PHOTO: cskk/Flickr
October 27, 2016

Spring is when most people think of getting chicks, whether starting a new flock, adding to an existing flock or raising meat birds. Perhaps it’s because hens typically get broody and hatch chicks in the spring, or maybe it’s because when those hatchery catalogs arrive in the dead of winter, we can’t resist the idea of ordering chicks.

However, there are advantages to getting chicks in the fall. I was originally attracted to the idea that fall-hatched pullets would ultimately provide more eggs during the first year than spring-hatched pullets. When chicks are hatched in the spring, they reach egg-laying maturity as the summer days are getting shorter, which means they will lay fewer eggs. Although they will often lay through the winter, it won’t be anywhere close to an egg a day, which can be expected from most of the better egg-laying breeds throughout summer. They don’t hit their stride and peak production until they are close to 1 year old.

Fall-hatched pullets, on the other hand, reach maturity in the dark of winter, but because of the short days, their bodies hold off on laying until the days get longer, giving them a couple more months to mature. At that time, they will quickly shift into maximum production, laying an egg almost every day. Because they are more mature, they will also start laying larger eggs from the beginning, so you won’t see many, if any, itty-bitty eggs.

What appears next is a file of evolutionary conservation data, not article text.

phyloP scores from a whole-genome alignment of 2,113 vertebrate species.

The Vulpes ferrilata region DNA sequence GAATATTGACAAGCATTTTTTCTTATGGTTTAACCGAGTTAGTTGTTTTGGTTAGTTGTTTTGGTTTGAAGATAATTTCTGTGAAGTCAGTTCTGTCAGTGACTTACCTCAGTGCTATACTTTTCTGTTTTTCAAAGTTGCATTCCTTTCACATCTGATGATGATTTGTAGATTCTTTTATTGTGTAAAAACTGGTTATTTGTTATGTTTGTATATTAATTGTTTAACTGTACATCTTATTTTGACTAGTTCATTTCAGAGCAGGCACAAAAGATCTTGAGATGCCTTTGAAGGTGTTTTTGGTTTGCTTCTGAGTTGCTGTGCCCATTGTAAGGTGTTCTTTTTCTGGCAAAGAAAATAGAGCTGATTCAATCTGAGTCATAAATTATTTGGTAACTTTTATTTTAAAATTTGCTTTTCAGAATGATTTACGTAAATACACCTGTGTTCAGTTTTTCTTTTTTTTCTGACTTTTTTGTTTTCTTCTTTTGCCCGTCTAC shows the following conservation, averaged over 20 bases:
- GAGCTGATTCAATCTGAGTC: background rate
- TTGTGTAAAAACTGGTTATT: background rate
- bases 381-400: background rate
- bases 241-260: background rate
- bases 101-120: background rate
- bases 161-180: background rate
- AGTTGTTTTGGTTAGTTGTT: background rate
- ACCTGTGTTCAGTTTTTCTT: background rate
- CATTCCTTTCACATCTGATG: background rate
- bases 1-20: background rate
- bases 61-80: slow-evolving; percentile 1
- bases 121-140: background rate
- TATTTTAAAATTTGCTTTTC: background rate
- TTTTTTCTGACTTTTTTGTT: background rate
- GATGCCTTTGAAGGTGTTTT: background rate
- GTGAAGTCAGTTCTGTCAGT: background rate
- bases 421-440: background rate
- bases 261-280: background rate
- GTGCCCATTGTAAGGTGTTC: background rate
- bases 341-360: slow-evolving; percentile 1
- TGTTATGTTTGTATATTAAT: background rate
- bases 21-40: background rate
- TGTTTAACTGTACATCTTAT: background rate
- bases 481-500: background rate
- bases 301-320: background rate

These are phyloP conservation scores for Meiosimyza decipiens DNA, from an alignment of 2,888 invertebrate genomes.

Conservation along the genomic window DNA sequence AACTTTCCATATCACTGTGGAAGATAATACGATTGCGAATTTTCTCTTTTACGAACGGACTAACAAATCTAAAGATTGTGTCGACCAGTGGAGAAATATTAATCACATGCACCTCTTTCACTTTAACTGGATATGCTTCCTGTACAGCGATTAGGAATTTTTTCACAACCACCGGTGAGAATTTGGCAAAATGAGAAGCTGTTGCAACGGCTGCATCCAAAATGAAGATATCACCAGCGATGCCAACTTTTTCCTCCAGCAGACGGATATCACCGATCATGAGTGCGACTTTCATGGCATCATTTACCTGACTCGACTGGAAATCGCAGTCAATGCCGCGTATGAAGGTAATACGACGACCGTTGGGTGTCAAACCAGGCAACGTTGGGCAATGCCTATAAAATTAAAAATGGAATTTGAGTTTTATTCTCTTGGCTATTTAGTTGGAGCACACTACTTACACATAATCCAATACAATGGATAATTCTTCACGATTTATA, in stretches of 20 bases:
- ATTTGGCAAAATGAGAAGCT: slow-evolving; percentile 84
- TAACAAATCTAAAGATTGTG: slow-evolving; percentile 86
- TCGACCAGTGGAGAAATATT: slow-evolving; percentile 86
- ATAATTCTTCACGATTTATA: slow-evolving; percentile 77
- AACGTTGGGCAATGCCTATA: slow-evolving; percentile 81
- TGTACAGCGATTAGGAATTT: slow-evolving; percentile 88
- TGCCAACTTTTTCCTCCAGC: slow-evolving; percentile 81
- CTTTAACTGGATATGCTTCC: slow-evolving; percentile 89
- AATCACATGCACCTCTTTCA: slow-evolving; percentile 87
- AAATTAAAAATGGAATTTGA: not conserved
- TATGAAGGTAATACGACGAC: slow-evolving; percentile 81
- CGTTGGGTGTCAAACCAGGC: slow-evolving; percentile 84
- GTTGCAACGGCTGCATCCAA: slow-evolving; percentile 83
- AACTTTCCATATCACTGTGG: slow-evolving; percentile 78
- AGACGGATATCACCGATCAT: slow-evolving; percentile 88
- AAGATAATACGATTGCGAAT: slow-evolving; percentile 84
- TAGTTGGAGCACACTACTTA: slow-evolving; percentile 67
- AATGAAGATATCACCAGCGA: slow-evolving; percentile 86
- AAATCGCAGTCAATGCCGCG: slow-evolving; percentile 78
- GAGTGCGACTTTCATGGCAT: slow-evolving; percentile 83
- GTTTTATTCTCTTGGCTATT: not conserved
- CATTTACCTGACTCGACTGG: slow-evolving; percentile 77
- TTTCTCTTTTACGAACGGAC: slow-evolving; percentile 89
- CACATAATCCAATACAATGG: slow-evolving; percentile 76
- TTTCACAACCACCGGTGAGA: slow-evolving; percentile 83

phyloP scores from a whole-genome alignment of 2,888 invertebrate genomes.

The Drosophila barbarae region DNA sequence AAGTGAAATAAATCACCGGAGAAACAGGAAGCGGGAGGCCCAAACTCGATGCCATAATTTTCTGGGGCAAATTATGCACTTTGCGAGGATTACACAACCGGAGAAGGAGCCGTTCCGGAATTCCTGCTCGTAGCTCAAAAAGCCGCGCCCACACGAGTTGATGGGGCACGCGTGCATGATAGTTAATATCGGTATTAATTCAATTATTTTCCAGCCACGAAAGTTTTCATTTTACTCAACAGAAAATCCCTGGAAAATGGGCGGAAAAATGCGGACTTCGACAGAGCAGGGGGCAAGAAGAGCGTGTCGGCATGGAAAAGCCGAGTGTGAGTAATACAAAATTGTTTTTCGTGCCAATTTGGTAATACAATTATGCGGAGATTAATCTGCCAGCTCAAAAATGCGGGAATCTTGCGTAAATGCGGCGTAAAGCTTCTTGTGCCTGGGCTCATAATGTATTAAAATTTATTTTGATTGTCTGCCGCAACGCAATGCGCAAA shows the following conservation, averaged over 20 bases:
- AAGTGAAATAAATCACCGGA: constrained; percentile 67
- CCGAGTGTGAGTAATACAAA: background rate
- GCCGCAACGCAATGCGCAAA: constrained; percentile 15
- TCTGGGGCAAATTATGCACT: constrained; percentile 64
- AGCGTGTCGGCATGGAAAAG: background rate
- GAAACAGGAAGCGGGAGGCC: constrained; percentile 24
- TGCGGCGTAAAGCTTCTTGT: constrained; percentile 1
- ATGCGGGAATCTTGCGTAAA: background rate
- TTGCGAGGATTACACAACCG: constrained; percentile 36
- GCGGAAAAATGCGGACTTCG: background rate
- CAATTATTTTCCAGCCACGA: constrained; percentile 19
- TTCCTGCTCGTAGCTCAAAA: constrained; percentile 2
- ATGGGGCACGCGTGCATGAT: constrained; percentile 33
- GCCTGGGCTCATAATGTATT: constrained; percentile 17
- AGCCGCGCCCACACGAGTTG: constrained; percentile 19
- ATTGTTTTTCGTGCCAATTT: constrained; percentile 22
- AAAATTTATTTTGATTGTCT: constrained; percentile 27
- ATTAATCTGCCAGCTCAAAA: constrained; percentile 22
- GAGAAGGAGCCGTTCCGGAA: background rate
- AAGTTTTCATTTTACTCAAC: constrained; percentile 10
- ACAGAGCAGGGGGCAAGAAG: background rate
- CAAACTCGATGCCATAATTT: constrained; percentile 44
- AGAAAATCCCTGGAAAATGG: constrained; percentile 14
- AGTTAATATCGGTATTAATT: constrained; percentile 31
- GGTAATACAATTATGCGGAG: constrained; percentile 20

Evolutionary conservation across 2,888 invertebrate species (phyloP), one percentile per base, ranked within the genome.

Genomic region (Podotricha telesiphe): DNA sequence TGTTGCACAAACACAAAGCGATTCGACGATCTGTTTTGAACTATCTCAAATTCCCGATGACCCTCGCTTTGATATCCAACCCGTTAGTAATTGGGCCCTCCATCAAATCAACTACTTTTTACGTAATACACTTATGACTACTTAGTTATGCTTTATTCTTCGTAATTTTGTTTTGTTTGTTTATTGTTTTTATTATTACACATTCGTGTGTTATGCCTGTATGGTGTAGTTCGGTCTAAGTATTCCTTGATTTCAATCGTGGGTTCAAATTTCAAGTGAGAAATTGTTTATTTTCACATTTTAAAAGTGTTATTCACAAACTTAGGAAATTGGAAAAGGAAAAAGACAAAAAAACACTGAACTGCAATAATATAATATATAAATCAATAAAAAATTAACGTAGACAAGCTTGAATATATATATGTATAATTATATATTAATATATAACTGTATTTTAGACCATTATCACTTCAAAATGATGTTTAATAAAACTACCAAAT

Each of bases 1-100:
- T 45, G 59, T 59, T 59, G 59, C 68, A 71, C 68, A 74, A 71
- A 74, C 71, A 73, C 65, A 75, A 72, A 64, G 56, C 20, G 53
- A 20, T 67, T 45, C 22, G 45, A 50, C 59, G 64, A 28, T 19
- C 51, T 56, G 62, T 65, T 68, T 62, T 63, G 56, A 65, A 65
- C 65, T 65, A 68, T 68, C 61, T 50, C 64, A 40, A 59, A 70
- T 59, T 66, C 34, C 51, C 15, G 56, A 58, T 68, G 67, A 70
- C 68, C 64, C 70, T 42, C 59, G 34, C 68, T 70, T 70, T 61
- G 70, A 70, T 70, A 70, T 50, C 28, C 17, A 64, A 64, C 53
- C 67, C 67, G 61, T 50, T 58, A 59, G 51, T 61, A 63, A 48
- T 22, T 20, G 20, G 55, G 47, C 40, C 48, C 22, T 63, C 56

Starting chicks in the fall also has benefits for those in southern states. “Once spring chicks are of laying age, it gets too hot, so they lay fewer eggs and take a summer break,” says D’Lorin Nail, of Canton, Texas. “Then it gets cooler, and the days get shorter, so they take a winter break.”

Here are five chicken breeds we recommend for purchasing in the fall:

  • ISA Browns were developed more than 30 years ago for top egg-laying abilities, and about 60 percent of the world’s brown eggs are laid by this hybrid sex-linked chicken. (ISA stands for Institut de Sélection Animale, the company which developed the hybrid.)
  • Rhode Island Reds (pictured above) produce more eggs than any other dual-purpose (meat-and-egg) bird, laying an average of more than 200 large, brown eggs annually.
  • Australorps, Australia’s national breed, are master layers of more than 250-plus large brown eggs annually, laying well into winter.
  • Plymouth Rocks are hardy, dual-purpose, all-American birds that are friendly, quiet and able to adapt to many different climates and living situations.
  • Cornish Cross Broilers can still be ordered, raised and harvested before the first snowfall, depending on where you live. These immense, meaty birds can be ready for harvest at just 6 weeks of age.

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